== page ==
Put those clocks back, Tampa Bay, for controversial daylight saving time

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For some, the bi-annual ritual of daylight saving time is just one hour less sleep in March and another 60 minutes for napping in November when we return to normal time.

For others, adding an hour of the day by changing our clocks is a more passionate topic. Politics, even.

“Hate is a strong word, but it doesn’t cover my disdain for the practice,” said Pete Botto Jr., of Tampa, in a recent email response to Tampa Bay weather. Not only does this disrupt your internal clock, he wrote, but the flashback signifies depressing and unnatural early darkness that “is kind of a prison cell.”

But the hatred was also not too strong for St. Petersburg’s J. Michael Munger, who wrote in his email titled “Hate, Hate, Hate Standard Time” that he is “100% pro DST”.

“I don’t want to insult my fellow Floridians, but the desire of many of them to see their days end sooner is beyond me,” he wrote.

Related: How to discuss daylight saving time (no!) As you understand it
The St. Petersburg Waterfront Parks Centennial Sundial should remind you to roll back your clocks on Sundays at the end of daylight saving time. [ DIRK SHADD | Times ]

Then there’s Senator Marco Rubio, who has insisted for years on permanent daylight saving time – making it a full year instead of just eight months.

In an article for Fox News, Rubio urged adopting this as a way to realign the time of day to our most productive hours and to improve public health and the economy.. “The process of resetting our clocks to zero is an obsolete and irritating practice that we should give up,” he wrote.

In fact, the Florida legislature passed a permanent daylight saving time bill three years ago, as have other states. But for it to be sustained, the change must be made at the federal level, and so far that has not happened.

Daylight saving time – and not, as it’s often called, daylight saving time – means that we prepare our clocks to “move forward” one hour on the second Sunday in March. On the first Sunday in November, we set them to “fall back” to winter time. Daylight saving time officially ends at 2 a.m. on Sunday. (Note: Although many smart devices these days reset themselves, remember this weekend to roll back the clocks that don’t.)

The goal is to provide an extra hour of daylight during the hottest time of the year, to add 60 minutes of sunlight at the end of the working day. Of course, the amount of daylight doesn’t actually change – daylight saving time only changes the day.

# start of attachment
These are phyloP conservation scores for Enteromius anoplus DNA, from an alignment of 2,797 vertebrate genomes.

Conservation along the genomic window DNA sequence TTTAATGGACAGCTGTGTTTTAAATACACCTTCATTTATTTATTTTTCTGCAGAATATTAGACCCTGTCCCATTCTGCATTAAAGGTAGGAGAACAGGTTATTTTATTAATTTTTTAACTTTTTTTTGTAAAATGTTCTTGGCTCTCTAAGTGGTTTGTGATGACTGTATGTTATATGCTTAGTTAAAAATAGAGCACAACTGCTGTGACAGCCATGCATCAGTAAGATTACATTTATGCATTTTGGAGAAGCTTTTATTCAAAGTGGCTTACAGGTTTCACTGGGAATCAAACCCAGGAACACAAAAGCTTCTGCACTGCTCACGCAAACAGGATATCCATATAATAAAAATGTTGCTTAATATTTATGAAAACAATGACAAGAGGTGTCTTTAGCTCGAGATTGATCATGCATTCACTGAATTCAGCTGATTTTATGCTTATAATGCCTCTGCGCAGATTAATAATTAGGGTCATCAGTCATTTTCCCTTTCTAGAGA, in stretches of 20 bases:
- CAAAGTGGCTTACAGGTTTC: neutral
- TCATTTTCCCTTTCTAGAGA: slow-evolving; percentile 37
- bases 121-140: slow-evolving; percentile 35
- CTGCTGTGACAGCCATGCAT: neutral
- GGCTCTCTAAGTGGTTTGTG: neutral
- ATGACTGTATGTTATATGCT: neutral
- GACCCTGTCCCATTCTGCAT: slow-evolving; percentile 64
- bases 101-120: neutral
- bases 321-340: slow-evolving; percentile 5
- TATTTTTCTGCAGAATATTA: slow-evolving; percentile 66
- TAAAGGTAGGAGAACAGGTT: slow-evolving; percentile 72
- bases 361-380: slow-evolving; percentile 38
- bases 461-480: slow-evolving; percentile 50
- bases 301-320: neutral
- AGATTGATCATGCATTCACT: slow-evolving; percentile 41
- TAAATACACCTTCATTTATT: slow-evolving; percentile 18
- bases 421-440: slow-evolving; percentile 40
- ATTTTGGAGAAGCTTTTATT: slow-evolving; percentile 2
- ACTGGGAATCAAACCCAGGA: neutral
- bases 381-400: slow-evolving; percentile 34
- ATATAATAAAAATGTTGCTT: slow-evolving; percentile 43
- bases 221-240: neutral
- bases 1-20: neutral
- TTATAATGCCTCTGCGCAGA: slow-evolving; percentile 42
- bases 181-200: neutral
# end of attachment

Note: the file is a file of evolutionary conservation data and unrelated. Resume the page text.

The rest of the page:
The idea has been around for quite some time. Ben Franklin reflected on such thoughts, perhaps satirically, in a 1784 essay. New Zealand entomologist George Hudson in 1895 seriously offered to give him more light hours to hunt insects.

Germany used it in an effort to save fuel and energy during World War I, and its origins in the United States can be traced back over a century. Hawaii and Arizona are the only states that do not observe it.

Fans of the annual change love that extra hour of daylight. Opponents protest the disruption and cite studies on the increase in health problems and car accidents.

Many parents and teachers have opposed permanent daylight saving time, saying it will make mornings darker for children on their way to school.

As the annual ritual draws near, the debate rages on.

The centerpiece of the sundial at the Mall at Sundial in St. Petersburg.
The centerpiece of the sundial at the Mall at Sundial in St. Petersburg. [ DIRK SHADD | Times ]

Marty Maranto from St. Petersburg wrote to his congressman to go year round. “Yes, it is dark when we get up, but by the time we go out, to school or to the office, it is daylight,” she said via email. “But when we get home in the wee hours of winter, it’s dark and it’s more dangerous for the roads.”

Munger wrote, “We are the Sunshine State and we should all be enjoying it as much as possible year round.”

Then on the other side: “I was stationed in Guam for 4 years where there was no time change,” Botto wrote. “It was wonderful. It worked perfectly. Chaos didn’t ensue because the weather didn’t change.

Then from Ron Fandrick of New Port Richey came the compromise suggestion: “Why don’t they set the clocks back half an hour and leave them all the time?” “

For now, at least, don’t forget to fall back on Sunday.

A technician adjusts the hands of the clock at Electric Time Company in Medfield, Massachusetts.  Daylight saving time ends Sunday.  (AP Photo / Steven Senne)
A technician adjusts the hands of the clock at Electric Time Company in Medfield, Massachusetts. Daylight saving time ends Sunday. (AP Photo / Steven Senne) [ STEVEN SENNE | AP ]



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